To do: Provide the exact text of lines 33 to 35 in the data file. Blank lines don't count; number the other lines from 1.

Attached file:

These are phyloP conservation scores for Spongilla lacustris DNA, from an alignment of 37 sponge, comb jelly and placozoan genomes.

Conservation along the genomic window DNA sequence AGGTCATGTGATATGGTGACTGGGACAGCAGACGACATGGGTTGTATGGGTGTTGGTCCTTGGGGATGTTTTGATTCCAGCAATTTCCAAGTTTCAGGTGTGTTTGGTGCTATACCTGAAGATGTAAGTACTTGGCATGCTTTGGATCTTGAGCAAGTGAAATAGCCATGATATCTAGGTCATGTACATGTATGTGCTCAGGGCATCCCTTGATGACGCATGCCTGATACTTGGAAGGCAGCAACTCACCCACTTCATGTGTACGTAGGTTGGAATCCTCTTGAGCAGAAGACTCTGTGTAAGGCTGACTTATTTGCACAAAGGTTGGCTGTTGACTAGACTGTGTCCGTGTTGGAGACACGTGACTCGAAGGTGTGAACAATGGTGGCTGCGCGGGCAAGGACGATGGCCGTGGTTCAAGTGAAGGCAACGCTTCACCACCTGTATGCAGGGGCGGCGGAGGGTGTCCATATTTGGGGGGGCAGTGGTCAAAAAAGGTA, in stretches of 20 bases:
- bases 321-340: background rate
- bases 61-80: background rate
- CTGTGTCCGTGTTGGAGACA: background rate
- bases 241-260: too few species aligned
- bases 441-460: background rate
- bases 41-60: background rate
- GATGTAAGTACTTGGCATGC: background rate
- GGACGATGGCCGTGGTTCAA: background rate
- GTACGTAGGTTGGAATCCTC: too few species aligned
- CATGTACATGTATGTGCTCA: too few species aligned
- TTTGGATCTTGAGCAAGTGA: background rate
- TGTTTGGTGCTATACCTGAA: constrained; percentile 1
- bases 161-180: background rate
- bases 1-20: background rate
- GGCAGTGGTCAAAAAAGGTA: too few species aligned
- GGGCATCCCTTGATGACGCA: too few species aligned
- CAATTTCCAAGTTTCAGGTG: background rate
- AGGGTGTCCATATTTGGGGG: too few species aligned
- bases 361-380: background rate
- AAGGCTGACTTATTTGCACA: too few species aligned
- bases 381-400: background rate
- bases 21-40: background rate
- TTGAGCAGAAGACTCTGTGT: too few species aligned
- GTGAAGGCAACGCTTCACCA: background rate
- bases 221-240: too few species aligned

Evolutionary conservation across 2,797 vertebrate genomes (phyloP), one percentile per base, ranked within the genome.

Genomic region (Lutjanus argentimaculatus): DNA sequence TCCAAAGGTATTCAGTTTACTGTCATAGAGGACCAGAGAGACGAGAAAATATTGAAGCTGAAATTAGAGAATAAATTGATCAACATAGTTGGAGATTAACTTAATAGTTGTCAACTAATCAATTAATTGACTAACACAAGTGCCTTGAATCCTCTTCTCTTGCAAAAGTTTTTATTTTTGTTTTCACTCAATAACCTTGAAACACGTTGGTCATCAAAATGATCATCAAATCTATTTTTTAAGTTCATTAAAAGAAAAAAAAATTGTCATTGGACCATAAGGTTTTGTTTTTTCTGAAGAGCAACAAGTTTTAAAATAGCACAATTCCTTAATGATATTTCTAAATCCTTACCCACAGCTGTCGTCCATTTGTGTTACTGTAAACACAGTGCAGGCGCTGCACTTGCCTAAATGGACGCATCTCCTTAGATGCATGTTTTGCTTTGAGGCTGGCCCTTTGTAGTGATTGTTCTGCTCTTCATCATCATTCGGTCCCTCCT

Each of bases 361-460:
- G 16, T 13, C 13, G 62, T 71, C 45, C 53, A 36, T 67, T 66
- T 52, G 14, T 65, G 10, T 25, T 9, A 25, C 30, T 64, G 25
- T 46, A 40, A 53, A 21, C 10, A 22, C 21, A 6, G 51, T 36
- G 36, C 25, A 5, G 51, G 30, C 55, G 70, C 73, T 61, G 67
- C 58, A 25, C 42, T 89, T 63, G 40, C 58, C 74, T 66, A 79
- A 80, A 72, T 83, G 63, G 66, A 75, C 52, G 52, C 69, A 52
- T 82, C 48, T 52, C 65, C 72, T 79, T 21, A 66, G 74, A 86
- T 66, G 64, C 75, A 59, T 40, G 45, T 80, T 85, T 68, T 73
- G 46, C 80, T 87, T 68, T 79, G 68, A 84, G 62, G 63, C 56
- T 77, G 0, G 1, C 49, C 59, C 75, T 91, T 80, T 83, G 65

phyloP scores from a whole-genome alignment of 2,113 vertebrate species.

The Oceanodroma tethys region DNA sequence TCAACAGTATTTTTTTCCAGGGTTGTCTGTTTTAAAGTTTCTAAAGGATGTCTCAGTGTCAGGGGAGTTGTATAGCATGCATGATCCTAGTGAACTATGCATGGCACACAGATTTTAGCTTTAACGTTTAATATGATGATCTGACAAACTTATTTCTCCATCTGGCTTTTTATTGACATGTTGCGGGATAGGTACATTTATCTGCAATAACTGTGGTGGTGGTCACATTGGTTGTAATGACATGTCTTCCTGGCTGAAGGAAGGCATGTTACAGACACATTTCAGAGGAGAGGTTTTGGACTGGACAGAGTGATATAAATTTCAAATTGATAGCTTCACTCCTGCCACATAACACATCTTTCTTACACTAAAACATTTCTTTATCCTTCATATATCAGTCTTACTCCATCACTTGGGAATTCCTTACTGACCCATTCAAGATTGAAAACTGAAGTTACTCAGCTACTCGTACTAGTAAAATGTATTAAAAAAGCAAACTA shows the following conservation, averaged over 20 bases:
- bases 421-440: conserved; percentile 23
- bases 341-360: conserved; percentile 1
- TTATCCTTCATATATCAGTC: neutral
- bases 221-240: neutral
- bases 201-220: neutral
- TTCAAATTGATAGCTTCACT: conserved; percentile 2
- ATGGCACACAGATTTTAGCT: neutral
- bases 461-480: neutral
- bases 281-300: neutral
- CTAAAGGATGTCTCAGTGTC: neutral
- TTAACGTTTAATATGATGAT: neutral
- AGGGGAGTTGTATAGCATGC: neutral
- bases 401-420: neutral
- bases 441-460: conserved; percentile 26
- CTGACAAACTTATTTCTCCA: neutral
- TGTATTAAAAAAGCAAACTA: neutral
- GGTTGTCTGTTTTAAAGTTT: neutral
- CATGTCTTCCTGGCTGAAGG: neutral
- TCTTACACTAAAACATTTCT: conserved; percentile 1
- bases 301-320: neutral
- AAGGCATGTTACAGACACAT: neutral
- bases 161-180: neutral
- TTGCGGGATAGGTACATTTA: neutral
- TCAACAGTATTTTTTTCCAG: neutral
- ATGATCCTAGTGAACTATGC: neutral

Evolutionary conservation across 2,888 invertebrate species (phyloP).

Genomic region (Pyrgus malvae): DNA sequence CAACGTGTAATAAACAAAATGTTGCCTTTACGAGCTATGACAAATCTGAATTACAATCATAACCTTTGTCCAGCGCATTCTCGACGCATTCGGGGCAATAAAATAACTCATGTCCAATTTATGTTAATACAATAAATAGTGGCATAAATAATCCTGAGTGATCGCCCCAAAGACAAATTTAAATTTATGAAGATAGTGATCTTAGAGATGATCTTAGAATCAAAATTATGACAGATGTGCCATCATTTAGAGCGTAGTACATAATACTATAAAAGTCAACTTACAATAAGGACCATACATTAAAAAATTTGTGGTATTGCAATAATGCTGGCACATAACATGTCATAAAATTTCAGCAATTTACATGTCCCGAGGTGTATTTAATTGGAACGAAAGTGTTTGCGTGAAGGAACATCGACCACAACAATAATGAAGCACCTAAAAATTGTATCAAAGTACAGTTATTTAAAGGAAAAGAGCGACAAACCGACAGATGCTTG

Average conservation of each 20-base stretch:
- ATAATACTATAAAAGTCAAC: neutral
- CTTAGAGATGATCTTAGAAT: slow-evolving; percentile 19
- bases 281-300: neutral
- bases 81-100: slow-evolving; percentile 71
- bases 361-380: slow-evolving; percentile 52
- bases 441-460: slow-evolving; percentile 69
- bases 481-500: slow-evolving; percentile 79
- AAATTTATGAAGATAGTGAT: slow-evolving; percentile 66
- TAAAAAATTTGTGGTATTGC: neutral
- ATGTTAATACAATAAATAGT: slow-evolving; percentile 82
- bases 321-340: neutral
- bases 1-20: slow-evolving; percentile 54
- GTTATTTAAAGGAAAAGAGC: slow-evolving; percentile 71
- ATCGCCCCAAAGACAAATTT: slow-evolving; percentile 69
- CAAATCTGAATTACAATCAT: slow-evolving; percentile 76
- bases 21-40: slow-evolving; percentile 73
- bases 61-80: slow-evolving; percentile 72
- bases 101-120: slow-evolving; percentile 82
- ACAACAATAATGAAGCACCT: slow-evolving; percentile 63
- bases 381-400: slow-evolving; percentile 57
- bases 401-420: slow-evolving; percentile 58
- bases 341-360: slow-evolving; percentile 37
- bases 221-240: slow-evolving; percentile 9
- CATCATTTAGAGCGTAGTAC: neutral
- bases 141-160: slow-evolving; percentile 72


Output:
- T 46, A 40, A 53, A 21, C 10, A 22, C 21, A 6, G 51, T 36
- G 36, C 25, A 5, G 51, G 30, C 55, G 70, C 73, T 61, G 67
- C 58, A 25, C 42, T 89, T 63, G 40, C 58, C 74, T 66, A 79